Egypt-UAE deal for construction of new Egyptian mega city falters: Sources
A multi-billion dollar Egyptian deal with the UAE for a new capital to replace Cairo could soon collapse, Emirati sources have told Egyptian media.
It was hoped that a new administrative Egyptian capital would span 700 sq km - about the size of Singapore - with an airport larger than London’s Heathrow, a park double the size of New York’s Central Park, and a theme park four times as big as Disneyland.
However, on Wednesday an Egyptian source told local daily al-Masry al-Yaum that the government had cancelled its memorandum of understanding with Emirati businessman Mohammed al-Abbar, who was to head up the project.
Disputes over the funding of the project, the first phase of which was expected to cost 45 billion Egyptian pounds ($5.9 billion), were behind the setback according to the source.
Abbar had reportedly promised the Egyptian government that the project would be financed through foreign funding, avoiding any reliance on funding from cash-strapped local banks.
However, the source told al-Masry al-Yaum that he had so far failed to attract the foreign funding necessary for the project, which he had pledged to complete within seven years.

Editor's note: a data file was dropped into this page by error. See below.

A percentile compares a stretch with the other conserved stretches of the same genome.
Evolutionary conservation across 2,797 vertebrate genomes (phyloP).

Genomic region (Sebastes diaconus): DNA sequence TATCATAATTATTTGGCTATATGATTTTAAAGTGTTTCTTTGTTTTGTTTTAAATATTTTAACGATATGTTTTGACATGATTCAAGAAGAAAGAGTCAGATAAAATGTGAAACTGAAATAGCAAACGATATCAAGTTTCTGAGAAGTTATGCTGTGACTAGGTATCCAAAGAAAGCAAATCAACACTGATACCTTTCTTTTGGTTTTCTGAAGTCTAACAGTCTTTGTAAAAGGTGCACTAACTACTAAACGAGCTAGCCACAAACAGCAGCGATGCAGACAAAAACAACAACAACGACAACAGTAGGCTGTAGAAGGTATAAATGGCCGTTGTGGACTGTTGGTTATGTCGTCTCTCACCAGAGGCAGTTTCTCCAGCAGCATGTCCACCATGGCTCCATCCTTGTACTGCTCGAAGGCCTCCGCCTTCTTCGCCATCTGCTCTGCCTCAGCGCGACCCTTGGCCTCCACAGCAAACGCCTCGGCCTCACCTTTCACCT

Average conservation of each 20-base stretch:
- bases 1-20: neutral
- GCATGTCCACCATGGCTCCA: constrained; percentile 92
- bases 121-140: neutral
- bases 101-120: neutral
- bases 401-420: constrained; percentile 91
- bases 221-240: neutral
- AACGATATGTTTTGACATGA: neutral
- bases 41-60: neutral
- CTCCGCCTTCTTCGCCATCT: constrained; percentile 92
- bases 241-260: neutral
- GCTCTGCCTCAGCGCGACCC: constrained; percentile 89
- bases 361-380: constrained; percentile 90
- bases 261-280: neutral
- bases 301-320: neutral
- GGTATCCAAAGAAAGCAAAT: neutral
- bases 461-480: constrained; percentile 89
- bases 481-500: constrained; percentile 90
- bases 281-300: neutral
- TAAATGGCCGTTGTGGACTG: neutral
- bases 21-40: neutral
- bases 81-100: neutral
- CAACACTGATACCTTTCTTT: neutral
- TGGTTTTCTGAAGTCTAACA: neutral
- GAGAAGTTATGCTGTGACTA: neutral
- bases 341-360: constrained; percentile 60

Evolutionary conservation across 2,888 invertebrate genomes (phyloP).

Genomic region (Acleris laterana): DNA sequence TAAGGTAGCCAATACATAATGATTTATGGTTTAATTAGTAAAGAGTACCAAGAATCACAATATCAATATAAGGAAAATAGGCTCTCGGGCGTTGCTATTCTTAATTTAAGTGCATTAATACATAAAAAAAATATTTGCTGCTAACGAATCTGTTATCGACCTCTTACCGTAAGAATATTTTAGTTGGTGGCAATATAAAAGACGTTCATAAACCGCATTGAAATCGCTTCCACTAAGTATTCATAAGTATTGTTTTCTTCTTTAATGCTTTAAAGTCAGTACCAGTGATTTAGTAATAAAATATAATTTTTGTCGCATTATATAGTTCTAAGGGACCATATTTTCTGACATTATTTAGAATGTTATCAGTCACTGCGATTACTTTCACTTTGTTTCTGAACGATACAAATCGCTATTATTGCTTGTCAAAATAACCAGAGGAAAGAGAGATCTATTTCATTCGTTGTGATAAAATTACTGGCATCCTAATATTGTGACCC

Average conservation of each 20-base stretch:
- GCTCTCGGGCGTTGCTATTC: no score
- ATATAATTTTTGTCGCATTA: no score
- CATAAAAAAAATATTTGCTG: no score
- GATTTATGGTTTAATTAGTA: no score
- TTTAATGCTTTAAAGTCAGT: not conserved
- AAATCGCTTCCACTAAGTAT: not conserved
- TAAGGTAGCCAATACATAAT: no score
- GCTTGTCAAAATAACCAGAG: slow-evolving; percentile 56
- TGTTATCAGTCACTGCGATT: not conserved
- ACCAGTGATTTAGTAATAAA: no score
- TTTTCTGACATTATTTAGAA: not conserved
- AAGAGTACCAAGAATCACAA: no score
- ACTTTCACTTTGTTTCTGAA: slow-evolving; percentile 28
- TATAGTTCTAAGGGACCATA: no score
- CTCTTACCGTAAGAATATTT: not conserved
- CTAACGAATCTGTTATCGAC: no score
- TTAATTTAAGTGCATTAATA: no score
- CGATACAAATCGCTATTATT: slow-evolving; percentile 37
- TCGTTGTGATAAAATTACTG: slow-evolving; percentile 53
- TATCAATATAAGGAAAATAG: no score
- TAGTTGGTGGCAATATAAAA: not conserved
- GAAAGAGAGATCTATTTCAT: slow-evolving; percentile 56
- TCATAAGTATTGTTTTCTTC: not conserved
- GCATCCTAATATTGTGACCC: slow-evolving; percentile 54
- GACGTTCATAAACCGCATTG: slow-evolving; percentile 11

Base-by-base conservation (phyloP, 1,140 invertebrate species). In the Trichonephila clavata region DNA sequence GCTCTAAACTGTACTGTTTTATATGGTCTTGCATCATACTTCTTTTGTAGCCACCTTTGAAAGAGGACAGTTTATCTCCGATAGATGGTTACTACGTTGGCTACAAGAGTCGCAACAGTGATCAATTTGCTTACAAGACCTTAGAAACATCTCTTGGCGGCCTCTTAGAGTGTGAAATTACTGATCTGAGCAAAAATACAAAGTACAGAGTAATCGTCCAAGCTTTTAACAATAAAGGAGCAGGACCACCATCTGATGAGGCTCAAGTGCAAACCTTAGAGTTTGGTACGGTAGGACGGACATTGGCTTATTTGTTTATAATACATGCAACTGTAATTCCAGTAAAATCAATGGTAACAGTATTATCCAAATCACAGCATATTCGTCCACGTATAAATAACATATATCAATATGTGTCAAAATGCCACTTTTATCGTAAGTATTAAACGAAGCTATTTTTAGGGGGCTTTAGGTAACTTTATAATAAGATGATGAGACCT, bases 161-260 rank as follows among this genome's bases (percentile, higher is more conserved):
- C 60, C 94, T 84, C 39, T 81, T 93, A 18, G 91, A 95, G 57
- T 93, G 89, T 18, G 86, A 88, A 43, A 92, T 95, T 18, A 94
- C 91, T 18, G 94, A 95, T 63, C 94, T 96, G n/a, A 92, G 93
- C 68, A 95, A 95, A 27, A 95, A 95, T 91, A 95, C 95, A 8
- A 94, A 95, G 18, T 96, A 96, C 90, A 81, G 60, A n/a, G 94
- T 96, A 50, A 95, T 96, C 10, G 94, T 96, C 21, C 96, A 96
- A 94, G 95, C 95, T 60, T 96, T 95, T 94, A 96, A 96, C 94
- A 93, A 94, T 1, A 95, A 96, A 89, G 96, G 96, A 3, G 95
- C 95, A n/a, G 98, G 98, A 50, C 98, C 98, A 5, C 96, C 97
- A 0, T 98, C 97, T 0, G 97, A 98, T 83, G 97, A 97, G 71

Abbar, who sits on the board of the company that constructed the tallest building in the world, Burj al-Khalifa, has said previously that the total cost of Egypt’s new capital is likely to run up to $300 billion.
For its part the Egyptian government has reportedly failed to relocate military units sited on the land allocated for the mega city.
After reports of the deal’s cancellation began to circulate, an Emirati official denied to Turkey’s Anadolu Agency that the project had been scrapped, but acknowledged that it was facing “difficulties”.
The project was one of the most high-profile to be announced during Egypt’s economic conference in March, in which President Sisi aimed to attract an estimated $60bn to jump start its troubled economy.
During the conference the president held a televised conversation with the ruler of Dubai, Mohammed bin Rashid al-Maktoum, in which Sisi negotiated the number of years needed to complete the project down to just three.
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